The speaker is staring down two roads and wishing that he would not have to make a decision and could just take both roads. This is a metaphor of choices people have to make in their lives, and someone wishing they wouldn’t have to make the decision. The speaker looks down one road and can only see as far as “where it bent in the undergrowth”. This tells the reader that the speaker cannot see as far as he would like into his life to make the decision easier. The speaker “took the other, as just as fair, … Because it was grassy and wanted wear”. The speaker chose to take the road that was not traveled. The speaker does not want to travel in someone else’s path; he wants to be different. But when the reader takes a further look at the roads, they “had worn them really about the same”, adding further difficulty to his decision.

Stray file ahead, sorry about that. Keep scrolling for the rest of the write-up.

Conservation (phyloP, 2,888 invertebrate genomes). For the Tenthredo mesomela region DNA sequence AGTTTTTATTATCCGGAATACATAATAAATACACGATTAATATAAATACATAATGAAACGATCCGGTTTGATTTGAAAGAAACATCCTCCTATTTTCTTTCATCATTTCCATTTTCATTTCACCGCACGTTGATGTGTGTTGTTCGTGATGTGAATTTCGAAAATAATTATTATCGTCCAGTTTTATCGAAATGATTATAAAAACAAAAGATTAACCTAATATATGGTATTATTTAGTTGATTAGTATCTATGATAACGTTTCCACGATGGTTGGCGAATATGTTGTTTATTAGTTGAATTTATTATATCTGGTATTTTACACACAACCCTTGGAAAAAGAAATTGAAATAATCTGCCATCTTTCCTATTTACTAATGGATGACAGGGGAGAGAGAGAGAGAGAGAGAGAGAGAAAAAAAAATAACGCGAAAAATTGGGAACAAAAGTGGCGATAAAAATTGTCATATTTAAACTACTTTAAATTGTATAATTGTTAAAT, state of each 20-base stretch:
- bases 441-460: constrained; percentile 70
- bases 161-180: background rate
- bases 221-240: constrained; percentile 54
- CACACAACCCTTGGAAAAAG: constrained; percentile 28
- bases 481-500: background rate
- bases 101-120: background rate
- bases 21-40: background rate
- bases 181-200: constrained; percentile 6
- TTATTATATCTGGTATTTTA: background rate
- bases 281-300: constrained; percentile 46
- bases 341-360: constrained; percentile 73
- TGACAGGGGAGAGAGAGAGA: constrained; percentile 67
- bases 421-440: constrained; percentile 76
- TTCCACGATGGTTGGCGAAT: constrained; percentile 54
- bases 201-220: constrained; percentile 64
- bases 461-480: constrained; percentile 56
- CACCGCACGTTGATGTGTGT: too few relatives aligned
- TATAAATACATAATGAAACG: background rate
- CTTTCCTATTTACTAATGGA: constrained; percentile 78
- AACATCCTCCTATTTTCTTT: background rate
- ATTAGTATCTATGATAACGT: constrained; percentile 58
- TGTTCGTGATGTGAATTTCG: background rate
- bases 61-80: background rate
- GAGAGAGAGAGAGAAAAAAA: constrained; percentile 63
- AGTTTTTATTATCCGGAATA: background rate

“Both roads had been worn "about the same," though his "taking" the second is based on its being less worn. The basis of selection is individuation, variation, and "difference": taking the one "less traveled by." That he "could not travel both / And be one traveler" means not only that he will never be able to return but also that experience alters the traveler; he would not be the same by the time he came back” (Faggen).
The day that the speaker is looking down the roads there are “leaves no step had trodden black”, showing that no person had taken either path; there is no black pathway of a person’s

Show More

0 thoughts on “Lifes A Journey Poem Analysis Essays

Leave a Reply

Your email address will not be published. Required fields are marked *